Been taking a respite, while some good theatre-related articles have gone unnoticed.
There's this piece from The Guardian, which makes the keen observation that plenty of classic plays contain material so shocking they'd likely never see the light of day in the current artistic/political climate. Key graph is a quote from playwright Philip Ridley, whose play "Mercury Fur" can't even find a publisher:
Ridley is prepared for the fact that some people will be shocked by Mercury Fur, but he is also keen to pose a question: "Why is it that it is fine for the classic plays to discuss - even show - these things, but people are outraged when contemporary playwrights do it? If you go to see King Lear, you see a man having his eyes pulled out; in Medea, a woman slaughters her own children. The recent revival of Iphigenia at the National was acclaimed for its relevance. But when you try to write about the world around us, people get upset. If I'd wrapped Mercury Fur up as a recently rediscovered Greek tragedy it would be seen as an interesting moral debate like Iphigenia, but because it is set on an east-London housing estate it is seen as being too dangerous to talk about. What does that say about the world we live in? What does it say about theatre today?"
Then there's this fun profile in the Los Angeles Times (a subscription site) by Rachel Shteir. She meets with Miles Kreuger, the eccentric owner-curator of a museum-worthy collection, which he calls an "institute," of musical theatre artifacts. Only in Los Angeles!
From the outside, the institute resembles the house in the TV series "The Munsters." A giant rubber tree obscures the façade. Plywood covers a small window near the door. Inside, laser discs cover tables. Wood cabinets bulge with phonograph records. The few gaps between towering bookshelves are filled with photographs and lithographs and posters from plays. It smells like musty dog because, Kreuger says, Molly needs a bath.
Bill Rauch, as stated in the LA Times, has announced his exit from Cornerstone, the theatre company he founded 20 years ago. Cornerstone specializes in going into communities and adapting classics pertinent to local concerns, then stages them with a mixed cast of professionals and community members.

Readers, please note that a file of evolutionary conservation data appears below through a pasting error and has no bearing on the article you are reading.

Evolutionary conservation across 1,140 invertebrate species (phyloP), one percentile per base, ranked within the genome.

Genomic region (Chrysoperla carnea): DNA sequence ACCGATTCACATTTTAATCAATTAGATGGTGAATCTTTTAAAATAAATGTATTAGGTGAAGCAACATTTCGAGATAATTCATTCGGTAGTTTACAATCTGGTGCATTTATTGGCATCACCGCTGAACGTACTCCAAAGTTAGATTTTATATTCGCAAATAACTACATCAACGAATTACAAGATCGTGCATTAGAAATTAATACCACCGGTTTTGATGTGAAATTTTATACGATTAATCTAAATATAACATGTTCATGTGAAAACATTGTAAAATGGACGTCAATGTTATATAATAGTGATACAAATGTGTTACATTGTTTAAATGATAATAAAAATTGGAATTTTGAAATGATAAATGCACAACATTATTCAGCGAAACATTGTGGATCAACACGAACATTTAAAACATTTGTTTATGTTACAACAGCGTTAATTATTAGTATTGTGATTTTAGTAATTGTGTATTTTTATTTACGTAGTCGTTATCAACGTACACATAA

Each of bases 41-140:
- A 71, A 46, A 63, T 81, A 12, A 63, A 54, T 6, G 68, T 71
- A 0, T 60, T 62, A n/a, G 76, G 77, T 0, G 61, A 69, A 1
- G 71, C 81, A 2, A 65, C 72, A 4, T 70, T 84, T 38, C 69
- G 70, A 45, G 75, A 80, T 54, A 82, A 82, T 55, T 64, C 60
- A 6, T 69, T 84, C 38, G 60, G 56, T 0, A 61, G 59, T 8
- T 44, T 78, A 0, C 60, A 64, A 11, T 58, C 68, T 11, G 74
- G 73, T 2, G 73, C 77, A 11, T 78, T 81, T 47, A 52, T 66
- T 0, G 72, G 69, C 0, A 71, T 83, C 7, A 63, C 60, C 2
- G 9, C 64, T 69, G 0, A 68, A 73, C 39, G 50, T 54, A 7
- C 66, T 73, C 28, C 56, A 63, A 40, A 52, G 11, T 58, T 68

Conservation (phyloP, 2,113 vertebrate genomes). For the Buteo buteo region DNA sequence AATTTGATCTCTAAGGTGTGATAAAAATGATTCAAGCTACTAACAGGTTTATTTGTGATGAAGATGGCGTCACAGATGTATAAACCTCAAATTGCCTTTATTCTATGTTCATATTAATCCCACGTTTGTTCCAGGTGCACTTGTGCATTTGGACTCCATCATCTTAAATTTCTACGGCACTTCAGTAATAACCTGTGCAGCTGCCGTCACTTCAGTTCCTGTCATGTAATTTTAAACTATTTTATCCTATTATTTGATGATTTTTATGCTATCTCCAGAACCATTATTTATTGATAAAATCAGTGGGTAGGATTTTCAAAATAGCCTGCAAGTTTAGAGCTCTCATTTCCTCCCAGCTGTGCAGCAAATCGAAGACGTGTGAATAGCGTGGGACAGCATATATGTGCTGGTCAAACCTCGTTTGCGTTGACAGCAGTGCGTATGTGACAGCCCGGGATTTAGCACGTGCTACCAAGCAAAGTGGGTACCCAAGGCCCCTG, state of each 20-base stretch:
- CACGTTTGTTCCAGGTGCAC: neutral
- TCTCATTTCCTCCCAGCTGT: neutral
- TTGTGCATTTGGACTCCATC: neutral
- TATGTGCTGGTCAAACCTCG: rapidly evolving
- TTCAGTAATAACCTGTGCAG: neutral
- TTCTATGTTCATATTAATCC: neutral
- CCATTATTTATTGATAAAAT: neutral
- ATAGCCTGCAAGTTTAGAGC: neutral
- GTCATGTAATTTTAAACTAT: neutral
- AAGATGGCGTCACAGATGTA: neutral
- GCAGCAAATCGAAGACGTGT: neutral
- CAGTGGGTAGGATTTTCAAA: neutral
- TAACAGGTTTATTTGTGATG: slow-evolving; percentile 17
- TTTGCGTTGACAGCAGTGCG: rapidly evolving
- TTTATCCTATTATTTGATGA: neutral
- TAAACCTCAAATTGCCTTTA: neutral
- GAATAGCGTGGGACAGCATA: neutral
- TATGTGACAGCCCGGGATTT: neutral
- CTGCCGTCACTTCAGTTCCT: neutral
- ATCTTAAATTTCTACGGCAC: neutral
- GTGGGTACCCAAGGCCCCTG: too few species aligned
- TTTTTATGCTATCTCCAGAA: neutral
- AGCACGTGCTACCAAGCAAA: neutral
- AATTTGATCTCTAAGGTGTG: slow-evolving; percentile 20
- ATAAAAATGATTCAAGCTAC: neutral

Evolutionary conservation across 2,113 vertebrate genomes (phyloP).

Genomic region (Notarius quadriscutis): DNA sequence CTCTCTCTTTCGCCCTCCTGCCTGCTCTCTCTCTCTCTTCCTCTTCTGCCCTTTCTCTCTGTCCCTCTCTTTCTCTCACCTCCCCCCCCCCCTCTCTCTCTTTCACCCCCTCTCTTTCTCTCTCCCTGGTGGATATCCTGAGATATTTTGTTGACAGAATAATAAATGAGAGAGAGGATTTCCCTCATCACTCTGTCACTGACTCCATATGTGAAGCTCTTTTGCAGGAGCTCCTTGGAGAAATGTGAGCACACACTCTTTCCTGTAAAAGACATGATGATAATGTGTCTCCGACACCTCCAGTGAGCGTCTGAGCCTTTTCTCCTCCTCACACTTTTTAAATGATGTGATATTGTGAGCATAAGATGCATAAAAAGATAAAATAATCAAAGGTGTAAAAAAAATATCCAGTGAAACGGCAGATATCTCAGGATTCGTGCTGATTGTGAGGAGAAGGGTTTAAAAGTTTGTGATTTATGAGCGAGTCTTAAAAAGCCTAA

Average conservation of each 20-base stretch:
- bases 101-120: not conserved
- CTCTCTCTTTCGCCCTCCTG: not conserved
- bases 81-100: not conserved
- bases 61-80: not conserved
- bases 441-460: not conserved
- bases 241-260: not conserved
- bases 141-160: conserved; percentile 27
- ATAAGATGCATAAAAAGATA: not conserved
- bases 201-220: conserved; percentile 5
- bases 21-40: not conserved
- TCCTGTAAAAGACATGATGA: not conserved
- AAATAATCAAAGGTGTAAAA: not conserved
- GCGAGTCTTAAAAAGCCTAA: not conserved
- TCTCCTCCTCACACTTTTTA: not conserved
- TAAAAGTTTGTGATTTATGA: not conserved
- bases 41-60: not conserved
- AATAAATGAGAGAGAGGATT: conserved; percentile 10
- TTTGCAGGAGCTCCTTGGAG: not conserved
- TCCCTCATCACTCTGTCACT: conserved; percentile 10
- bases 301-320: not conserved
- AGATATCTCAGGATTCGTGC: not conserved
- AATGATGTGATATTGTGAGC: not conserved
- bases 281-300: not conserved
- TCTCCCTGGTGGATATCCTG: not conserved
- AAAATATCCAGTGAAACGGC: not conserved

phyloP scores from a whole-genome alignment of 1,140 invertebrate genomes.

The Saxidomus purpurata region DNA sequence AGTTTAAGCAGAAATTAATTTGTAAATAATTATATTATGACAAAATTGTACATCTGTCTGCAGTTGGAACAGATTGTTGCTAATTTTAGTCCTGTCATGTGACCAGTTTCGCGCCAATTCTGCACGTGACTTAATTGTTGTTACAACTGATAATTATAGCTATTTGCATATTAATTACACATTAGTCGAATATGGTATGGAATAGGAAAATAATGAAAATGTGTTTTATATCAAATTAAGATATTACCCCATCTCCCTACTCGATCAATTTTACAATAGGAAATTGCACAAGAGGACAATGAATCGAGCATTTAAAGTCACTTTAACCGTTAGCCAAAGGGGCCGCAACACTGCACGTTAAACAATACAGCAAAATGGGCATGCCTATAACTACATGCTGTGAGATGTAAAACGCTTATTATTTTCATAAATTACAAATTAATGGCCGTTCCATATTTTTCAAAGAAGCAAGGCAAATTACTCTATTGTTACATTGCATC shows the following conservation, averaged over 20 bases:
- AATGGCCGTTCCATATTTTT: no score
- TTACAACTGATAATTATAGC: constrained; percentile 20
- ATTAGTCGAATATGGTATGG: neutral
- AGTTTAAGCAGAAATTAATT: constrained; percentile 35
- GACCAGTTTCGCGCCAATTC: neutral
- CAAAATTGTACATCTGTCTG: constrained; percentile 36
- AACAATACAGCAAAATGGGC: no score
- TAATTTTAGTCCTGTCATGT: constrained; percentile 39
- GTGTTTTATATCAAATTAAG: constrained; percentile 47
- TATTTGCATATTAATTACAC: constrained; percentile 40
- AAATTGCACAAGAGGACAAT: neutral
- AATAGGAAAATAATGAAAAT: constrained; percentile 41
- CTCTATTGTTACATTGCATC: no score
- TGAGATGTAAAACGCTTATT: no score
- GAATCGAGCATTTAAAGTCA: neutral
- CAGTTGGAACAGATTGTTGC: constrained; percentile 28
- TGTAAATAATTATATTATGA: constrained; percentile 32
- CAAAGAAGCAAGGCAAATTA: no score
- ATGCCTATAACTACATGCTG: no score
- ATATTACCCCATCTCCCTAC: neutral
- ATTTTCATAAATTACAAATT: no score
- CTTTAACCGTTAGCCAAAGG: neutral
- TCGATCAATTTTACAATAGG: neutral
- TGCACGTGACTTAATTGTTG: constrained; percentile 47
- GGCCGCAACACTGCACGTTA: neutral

Here's a prediction for you. I predict that Bill Rauch will become the next artistic director of the Oregon Shakespeare Festival. He's been directing shows there the last few years -- he's currently staging a newly commissioned work by "Kentucky Cycle" playwright Robert Shenkkan. They love him there, and Libby Appel will be retiring soon. I don't claim to be a scooping-type journalist, but you heard it here first!
And, of course, there's the big end, the death of Arthur Miller. Been thinking about writing more about this but haven't had the time to process the various feelings. My thoughts about Miller have changed significantly over time, tracking the birth, adolescence, and (I hope) maturity of my own theatrical tastes and tolerances. I revered him when I first discovered reading plays as a teenager, disdained him as I went to grad school and became a completely snotty snob hating all things realism and lacking in lingual poetry, and then learned to respect his best work for the sheer passion and the combination of sentiment and intellect.
I wish the death of a playwright always brought so much attention.